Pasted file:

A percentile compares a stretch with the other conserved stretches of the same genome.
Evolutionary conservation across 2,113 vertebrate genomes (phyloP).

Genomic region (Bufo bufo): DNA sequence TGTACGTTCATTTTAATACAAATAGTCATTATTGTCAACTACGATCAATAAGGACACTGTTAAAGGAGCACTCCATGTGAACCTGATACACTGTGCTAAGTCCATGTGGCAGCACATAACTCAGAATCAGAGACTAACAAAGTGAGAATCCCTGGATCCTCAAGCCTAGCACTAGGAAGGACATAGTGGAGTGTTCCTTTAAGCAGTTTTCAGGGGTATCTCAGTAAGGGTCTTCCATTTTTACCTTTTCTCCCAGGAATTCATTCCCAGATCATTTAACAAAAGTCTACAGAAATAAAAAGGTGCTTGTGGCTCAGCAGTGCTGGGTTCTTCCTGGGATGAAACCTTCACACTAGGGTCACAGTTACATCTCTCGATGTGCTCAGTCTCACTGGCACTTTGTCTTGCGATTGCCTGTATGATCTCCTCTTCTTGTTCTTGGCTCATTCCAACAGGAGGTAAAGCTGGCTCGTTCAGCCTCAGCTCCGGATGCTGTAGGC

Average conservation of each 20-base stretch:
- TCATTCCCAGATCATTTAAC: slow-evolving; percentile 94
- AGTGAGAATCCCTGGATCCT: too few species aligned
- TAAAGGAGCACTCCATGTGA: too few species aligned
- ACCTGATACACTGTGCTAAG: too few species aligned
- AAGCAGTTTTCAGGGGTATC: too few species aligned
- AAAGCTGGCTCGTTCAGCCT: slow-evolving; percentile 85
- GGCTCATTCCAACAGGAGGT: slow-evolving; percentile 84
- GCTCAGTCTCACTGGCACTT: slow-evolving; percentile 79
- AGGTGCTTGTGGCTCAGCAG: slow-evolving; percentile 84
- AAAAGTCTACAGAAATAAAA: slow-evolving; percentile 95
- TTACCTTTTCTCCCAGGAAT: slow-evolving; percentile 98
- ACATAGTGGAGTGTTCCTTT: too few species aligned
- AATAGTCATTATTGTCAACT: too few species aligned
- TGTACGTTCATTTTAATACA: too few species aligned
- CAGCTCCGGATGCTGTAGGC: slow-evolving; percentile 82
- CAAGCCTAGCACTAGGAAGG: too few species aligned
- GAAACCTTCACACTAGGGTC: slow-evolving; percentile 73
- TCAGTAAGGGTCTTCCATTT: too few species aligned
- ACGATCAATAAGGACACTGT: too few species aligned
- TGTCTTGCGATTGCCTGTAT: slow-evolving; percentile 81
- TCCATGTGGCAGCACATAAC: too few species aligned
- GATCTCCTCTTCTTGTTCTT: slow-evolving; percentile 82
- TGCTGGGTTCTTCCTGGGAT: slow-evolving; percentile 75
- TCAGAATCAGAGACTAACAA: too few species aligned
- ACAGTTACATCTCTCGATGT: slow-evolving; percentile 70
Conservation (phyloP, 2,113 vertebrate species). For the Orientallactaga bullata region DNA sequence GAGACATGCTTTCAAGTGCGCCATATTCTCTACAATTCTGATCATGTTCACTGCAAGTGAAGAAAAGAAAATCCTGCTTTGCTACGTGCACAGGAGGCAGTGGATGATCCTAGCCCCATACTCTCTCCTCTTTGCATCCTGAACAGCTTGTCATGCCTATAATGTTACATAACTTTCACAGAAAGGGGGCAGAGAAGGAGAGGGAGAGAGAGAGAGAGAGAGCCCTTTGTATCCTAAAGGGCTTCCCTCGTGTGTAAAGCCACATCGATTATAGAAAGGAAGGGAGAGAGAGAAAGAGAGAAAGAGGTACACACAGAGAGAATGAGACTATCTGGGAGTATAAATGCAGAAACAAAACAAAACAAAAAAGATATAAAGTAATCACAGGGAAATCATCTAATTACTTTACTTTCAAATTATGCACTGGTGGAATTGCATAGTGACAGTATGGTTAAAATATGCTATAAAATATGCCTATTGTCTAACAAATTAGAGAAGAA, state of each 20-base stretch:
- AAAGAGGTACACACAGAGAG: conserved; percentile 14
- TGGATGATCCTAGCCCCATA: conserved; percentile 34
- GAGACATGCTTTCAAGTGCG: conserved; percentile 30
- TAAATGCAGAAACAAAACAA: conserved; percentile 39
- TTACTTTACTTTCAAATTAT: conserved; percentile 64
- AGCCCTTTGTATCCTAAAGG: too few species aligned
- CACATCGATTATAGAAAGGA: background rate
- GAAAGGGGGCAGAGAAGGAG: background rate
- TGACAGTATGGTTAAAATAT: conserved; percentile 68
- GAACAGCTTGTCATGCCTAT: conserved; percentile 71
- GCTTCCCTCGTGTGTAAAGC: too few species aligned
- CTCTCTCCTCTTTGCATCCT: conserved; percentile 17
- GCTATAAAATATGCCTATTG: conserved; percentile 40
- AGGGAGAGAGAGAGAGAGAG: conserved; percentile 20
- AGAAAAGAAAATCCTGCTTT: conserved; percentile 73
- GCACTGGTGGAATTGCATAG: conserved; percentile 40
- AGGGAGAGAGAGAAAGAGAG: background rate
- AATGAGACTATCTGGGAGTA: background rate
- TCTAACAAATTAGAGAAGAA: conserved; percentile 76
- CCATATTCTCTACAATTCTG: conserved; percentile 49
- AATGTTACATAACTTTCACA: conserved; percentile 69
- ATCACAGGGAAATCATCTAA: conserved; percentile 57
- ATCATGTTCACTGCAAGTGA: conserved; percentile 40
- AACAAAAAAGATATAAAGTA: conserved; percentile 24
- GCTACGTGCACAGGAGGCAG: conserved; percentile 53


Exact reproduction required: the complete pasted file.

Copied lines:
A percentile compares a stretch with the other conserved stretches of the same genome.
Evolutionary conservation across 2,113 vertebrate genomes (phyloP).

Genomic region (Bufo bufo): DNA sequence TGTACGTTCATTTTAATACAAATAGTCATTATTGTCAACTACGATCAATAAGGACACTGTTAAAGGAGCACTCCATGTGAACCTGATACACTGTGCTAAGTCCATGTGGCAGCACATAACTCAGAATCAGAGACTAACAAAGTGAGAATCCCTGGATCCTCAAGCCTAGCACTAGGAAGGACATAGTGGAGTGTTCCTTTAAGCAGTTTTCAGGGGTATCTCAGTAAGGGTCTTCCATTTTTACCTTTTCTCCCAGGAATTCATTCCCAGATCATTTAACAAAAGTCTACAGAAATAAAAAGGTGCTTGTGGCTCAGCAGTGCTGGGTTCTTCCTGGGATGAAACCTTCACACTAGGGTCACAGTTACATCTCTCGATGTGCTCAGTCTCACTGGCACTTTGTCTTGCGATTGCCTGTATGATCTCCTCTTCTTGTTCTTGGCTCATTCCAACAGGAGGTAAAGCTGGCTCGTTCAGCCTCAGCTCCGGATGCTGTAGGC

Average conservation of each 20-base stretch:
- TCATTCCCAGATCATTTAAC: slow-evolving; percentile 94
- AGTGAGAATCCCTGGATCCT: too few species aligned
- TAAAGGAGCACTCCATGTGA: too few species aligned
- ACCTGATACACTGTGCTAAG: too few species aligned
- AAGCAGTTTTCAGGGGTATC: too few species aligned
- AAAGCTGGCTCGTTCAGCCT: slow-evolving; percentile 85
- GGCTCATTCCAACAGGAGGT: slow-evolving; percentile 84
- GCTCAGTCTCACTGGCACTT: slow-evolving; percentile 79
- AGGTGCTTGTGGCTCAGCAG: slow-evolving; percentile 84
- AAAAGTCTACAGAAATAAAA: slow-evolving; percentile 95
- TTACCTTTTCTCCCAGGAAT: slow-evolving; percentile 98
- ACATAGTGGAGTGTTCCTTT: too few species aligned
- AATAGTCATTATTGTCAACT: too few species aligned
- TGTACGTTCATTTTAATACA: too few species aligned
- CAGCTCCGGATGCTGTAGGC: slow-evolving; percentile 82
- CAAGCCTAGCACTAGGAAGG: too few species aligned
- GAAACCTTCACACTAGGGTC: slow-evolving; percentile 73
- TCAGTAAGGGTCTTCCATTT: too few species aligned
- ACGATCAATAAGGACACTGT: too few species aligned
- TGTCTTGCGATTGCCTGTAT: slow-evolving; percentile 81
- TCCATGTGGCAGCACATAAC: too few species aligned
- GATCTCCTCTTCTTGTTCTT: slow-evolving; percentile 82
- TGCTGGGTTCTTCCTGGGAT: slow-evolving; percentile 75
- TCAGAATCAGAGACTAACAA: too few species aligned
- ACAGTTACATCTCTCGATGT: slow-evolving; percentile 70
Conservation (phyloP, 2,113 vertebrate species). For the Orientallactaga bullata region DNA sequence GAGACATGCTTTCAAGTGCGCCATATTCTCTACAATTCTGATCATGTTCACTGCAAGTGAAGAAAAGAAAATCCTGCTTTGCTACGTGCACAGGAGGCAGTGGATGATCCTAGCCCCATACTCTCTCCTCTTTGCATCCTGAACAGCTTGTCATGCCTATAATGTTACATAACTTTCACAGAAAGGGGGCAGAGAAGGAGAGGGAGAGAGAGAGAGAGAGAGCCCTTTGTATCCTAAAGGGCTTCCCTCGTGTGTAAAGCCACATCGATTATAGAAAGGAAGGGAGAGAGAGAAAGAGAGAAAGAGGTACACACAGAGAGAATGAGACTATCTGGGAGTATAAATGCAGAAACAAAACAAAACAAAAAAGATATAAAGTAATCACAGGGAAATCATCTAATTACTTTACTTTCAAATTATGCACTGGTGGAATTGCATAGTGACAGTATGGTTAAAATATGCTATAAAATATGCCTATTGTCTAACAAATTAGAGAAGAA, state of each 20-base stretch:
- AAAGAGGTACACACAGAGAG: conserved; percentile 14
- TGGATGATCCTAGCCCCATA: conserved; percentile 34
- GAGACATGCTTTCAAGTGCG: conserved; percentile 30
- TAAATGCAGAAACAAAACAA: conserved; percentile 39
- TTACTTTACTTTCAAATTAT: conserved; percentile 64
- AGCCCTTTGTATCCTAAAGG: too few species aligned
- CACATCGATTATAGAAAGGA: background rate
- GAAAGGGGGCAGAGAAGGAG: background rate
- TGACAGTATGGTTAAAATAT: conserved; percentile 68
- GAACAGCTTGTCATGCCTAT: conserved; percentile 71
- GCTTCCCTCGTGTGTAAAGC: too few species aligned
- CTCTCTCCTCTTTGCATCCT: conserved; percentile 17
- GCTATAAAATATGCCTATTG: conserved; percentile 40
- AGGGAGAGAGAGAGAGAGAG: conserved; percentile 20
- AGAAAAGAAAATCCTGCTTT: conserved; percentile 73
- GCACTGGTGGAATTGCATAG: conserved; percentile 40
- AGGGAGAGAGAGAAAGAGAG: background rate
- AATGAGACTATCTGGGAGTA: background rate
- TCTAACAAATTAGAGAAGAA: conserved; percentile 76
- CCATATTCTCTACAATTCTG: conserved; percentile 49
- AATGTTACATAACTTTCACA: conserved; percentile 69
- ATCACAGGGAAATCATCTAA: conserved; percentile 57
- ATCATGTTCACTGCAAGTGA: conserved; percentile 40
- AACAAAAAAGATATAAAGTA: conserved; percentile 24
- GCTACGTGCACAGGAGGCAG: conserved; percentile 53